New genetically-defined controls will help improve analytical accuracy and reduce benchwork variability involved in detecting the molecular and immunohistochemical status of patient tumors.
Cambridge, UK, September 13th 2011: Horizon Diagnostics, a division of Horizon Discovery (Horizon), a leading provider of research tools to support the development and prescription of personalized medicines, has launched a suite of genetically-defined fixed formalin, paraffin embedded (FFPE) cell line standards, containing defined stoichiometric ratios of the seven variants of the K-Ras oncogene, for which testing is required to determine individual drug treatment regimens for colorectal cancer patients.
The FFPE standards are launched following the company’s successful launch earlier this year of genetically defined genomic DNA (gDNA) standards. Whilst the gDNA controls were primarily designed to support the validation of new diagnostic assays, the FFPE standards more closely recapitulate the way in which tumor biopsies are embedded for testing, not only enabling controlling for assay sensitivity, but also for the bench-work processing of the biopsy.
According to Dr Paul Morrill, Commercial Director of the reagents division at Horizon Discovery, “variability in DNA extraction from tumor biopsies is currently a source of error in many diagnostic laboratories, and due to the lack of means of standardization, is a major cause of false negative and positive results. The availability of our genetically defined FFPE standards can help to identify false positive and false negative results when they occur, and thereby directly improve the clinical outcomes for patients. Quality assurance for cancer diagnostics is key to ensuring that the right drug is given to the right patient at the right time.”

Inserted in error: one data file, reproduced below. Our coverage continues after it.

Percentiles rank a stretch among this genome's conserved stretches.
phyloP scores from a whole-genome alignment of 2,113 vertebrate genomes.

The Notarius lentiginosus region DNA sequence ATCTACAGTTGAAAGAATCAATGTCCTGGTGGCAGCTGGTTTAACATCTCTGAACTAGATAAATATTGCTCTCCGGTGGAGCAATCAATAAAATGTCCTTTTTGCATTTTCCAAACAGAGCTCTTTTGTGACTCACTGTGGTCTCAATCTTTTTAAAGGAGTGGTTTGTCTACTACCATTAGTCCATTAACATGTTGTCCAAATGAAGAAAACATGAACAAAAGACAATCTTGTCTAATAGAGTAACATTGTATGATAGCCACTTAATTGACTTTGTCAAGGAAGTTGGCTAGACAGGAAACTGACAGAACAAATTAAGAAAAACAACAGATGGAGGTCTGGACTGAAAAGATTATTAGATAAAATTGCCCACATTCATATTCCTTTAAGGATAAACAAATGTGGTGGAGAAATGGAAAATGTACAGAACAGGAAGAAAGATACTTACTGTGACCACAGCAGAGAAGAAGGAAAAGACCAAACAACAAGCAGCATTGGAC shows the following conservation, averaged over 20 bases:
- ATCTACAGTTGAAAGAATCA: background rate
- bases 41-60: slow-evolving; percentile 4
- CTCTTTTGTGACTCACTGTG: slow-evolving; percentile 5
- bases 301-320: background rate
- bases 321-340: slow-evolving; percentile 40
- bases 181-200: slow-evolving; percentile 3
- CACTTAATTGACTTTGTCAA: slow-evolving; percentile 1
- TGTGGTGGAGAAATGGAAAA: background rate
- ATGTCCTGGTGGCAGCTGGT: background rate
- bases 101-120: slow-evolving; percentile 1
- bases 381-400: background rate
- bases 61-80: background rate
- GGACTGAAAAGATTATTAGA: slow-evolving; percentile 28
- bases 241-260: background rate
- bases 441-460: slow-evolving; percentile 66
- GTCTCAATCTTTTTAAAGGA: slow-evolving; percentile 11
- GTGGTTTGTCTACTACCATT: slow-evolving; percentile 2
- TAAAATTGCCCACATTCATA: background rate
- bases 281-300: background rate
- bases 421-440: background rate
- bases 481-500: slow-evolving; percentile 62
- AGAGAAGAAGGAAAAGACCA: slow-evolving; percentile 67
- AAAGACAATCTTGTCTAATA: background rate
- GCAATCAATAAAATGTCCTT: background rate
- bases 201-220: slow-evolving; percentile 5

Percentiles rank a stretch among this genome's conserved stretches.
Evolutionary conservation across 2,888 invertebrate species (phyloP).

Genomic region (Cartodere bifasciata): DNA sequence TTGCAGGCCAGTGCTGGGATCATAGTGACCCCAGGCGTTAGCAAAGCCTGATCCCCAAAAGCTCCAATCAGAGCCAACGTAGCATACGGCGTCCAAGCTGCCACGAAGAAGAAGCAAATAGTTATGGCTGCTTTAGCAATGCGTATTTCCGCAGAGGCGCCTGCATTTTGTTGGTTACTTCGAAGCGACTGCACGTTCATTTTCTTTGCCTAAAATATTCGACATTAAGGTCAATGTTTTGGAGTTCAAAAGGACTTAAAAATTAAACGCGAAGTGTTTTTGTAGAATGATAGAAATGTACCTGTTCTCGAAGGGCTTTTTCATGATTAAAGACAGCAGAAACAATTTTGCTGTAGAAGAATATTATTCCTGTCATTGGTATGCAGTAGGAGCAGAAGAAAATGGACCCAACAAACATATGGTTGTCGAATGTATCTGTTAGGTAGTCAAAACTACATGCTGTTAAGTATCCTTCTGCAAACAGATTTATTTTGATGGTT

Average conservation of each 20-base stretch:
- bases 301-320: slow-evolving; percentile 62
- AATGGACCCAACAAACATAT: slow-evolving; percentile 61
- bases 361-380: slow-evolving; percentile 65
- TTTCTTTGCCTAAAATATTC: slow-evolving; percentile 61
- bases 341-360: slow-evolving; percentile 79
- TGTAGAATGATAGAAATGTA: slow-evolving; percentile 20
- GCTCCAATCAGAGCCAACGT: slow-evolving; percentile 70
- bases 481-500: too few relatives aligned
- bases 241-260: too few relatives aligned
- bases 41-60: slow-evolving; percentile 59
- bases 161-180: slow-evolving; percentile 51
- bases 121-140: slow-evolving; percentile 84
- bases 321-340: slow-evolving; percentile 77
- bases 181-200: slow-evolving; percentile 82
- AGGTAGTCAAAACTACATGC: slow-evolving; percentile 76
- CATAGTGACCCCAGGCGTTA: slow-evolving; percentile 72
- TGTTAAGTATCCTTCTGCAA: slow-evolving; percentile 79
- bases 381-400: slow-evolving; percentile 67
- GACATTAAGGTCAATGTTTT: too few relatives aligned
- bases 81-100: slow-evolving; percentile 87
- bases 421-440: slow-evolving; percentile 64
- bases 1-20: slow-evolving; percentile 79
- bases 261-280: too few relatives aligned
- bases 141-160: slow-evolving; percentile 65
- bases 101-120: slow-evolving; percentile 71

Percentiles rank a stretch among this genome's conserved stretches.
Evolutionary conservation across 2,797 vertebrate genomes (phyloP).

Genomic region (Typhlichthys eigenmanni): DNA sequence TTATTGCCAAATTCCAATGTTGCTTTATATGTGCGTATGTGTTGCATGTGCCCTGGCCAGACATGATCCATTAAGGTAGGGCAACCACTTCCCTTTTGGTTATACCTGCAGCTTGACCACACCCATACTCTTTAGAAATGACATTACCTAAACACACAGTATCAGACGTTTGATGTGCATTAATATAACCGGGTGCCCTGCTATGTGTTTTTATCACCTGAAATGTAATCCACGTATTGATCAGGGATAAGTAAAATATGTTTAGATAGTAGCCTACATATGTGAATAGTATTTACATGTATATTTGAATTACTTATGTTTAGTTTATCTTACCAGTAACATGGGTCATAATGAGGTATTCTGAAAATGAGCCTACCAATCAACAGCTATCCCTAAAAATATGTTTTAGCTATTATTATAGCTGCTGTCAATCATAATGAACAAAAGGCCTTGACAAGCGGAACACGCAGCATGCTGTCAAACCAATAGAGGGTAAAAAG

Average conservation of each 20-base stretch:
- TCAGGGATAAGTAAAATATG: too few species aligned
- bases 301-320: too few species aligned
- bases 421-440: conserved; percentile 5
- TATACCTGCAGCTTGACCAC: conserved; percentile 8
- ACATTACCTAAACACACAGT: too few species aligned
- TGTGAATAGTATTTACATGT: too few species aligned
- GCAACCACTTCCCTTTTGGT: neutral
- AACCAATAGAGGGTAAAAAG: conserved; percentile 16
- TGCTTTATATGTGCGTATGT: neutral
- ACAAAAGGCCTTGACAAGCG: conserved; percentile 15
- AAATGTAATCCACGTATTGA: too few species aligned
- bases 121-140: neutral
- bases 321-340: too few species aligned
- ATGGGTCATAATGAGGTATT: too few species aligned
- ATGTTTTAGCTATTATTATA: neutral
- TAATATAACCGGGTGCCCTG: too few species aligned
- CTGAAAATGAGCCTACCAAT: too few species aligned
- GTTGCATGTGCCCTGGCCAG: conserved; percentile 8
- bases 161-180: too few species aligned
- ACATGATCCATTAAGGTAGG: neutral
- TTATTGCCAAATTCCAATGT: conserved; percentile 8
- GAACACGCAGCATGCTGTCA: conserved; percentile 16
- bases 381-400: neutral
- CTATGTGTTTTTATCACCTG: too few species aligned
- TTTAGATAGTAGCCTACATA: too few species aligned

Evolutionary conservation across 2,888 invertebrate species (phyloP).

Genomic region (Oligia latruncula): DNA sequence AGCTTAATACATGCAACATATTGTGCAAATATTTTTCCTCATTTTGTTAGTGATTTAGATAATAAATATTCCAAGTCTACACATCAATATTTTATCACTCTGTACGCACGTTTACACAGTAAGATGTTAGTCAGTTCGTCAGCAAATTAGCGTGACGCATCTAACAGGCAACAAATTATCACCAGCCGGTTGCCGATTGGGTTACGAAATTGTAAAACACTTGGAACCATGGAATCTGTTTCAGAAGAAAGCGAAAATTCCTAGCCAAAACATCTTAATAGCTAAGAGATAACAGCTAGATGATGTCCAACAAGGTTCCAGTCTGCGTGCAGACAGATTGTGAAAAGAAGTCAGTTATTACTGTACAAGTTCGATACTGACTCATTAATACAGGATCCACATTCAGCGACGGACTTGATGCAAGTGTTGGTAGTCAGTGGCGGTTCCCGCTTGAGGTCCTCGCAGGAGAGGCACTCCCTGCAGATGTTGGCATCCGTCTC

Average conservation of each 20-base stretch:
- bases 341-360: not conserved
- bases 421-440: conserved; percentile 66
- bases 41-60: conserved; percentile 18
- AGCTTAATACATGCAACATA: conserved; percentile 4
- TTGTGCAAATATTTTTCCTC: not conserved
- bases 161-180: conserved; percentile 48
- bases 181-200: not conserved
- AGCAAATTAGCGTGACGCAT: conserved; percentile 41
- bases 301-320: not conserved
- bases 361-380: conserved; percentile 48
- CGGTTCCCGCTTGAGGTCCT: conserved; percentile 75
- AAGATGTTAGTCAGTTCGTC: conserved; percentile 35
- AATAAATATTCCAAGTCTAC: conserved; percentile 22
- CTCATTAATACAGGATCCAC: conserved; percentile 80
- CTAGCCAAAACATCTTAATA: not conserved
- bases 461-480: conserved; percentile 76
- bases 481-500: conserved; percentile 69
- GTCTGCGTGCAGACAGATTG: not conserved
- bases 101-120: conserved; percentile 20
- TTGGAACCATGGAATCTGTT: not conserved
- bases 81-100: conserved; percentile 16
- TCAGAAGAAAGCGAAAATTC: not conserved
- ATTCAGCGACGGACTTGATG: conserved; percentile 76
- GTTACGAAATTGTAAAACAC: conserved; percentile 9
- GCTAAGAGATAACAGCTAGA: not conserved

The FFPE product launch forms part of a broader strategy by the Company to develop a range of control reagents to support companion diagnostics in cancer and other disease areas. The FFPE standards, along with gDNA controls and FFPE tumor grafts, are designed to improve the accuracy of genetic testing across the full range of platform technologies from immunohistochemistry (IHC), to molecular, to cytogenetic based tests.
At the heart of these products lies Horizon Discovery’s precision gene-editing technology, which uses recombinant adeno-associated viral vectors to reconstitute gene mutations in human cell lines, just as they occur in patients. Having begun with a primary focus on modeling somatic point mutations (single base-pair substitutions) involved in the proliferation of malignancies, the company is now modeling more complex mutations such as fusion translocations.
Horizon’s ability to routinely engineer genetic mutations into a variety of tissue types in order to develop reference standards comes at a time when an increasing understanding of the molecular drivers of cancer is enabling the development of ‘targeted’ biological therapeutics. These targeted drugs implicitly require a patient’s tumor to be tested for the molecular markers corresponding to the drug, which in turn is driving the development of a large number of ‘companion’ diagnostic tests. As inhibitors for many of the major molecular pathways have already been developed, new agents increasingly target ‘rare’ mutations which occur in a small subset of patients with the particular disease. For example, Pfizer’s recently approved drug, Crizotinib, targets a mutation that is only present in 2-4% of non-small cell lung cancer patients. These rare mutations are equally hard to find in established cell lines or tissue samples, which poses a difficulty for diagnostic manufacturers who require biological material containing the mutation of interest to validate their diagnostic tests.
Mr Joshua Kapp, Business Development Manager, said: “The ability to accurately reconstitute rare mutations using our technology will become increasingly valuable as these mutations become harder to find in clinical samples. Furthermore, our ability to stoichiometrically define the percentage of mutant alleles in our control material, represents a gold-standard for manufacturers to validate the sensitivity of their new assays, and for laboratories to apply routine quality controls down to individual batches.”
The suite of FFPE K-Ras mutation standards forms part of a more extensive panel of FFPE products covering additional mutations such as B-Raf, EGFR, PI3Kα and AKT1, all important markers in lung and colon cancer. The FFPE standards are supplied as sections in Eppendorf tubes, and each section contains a defined percentage of mutant alleles (50%). The company is planning to release additional FFPE standards with 25%, 10% and 1% mutant alleles in Q1 2012.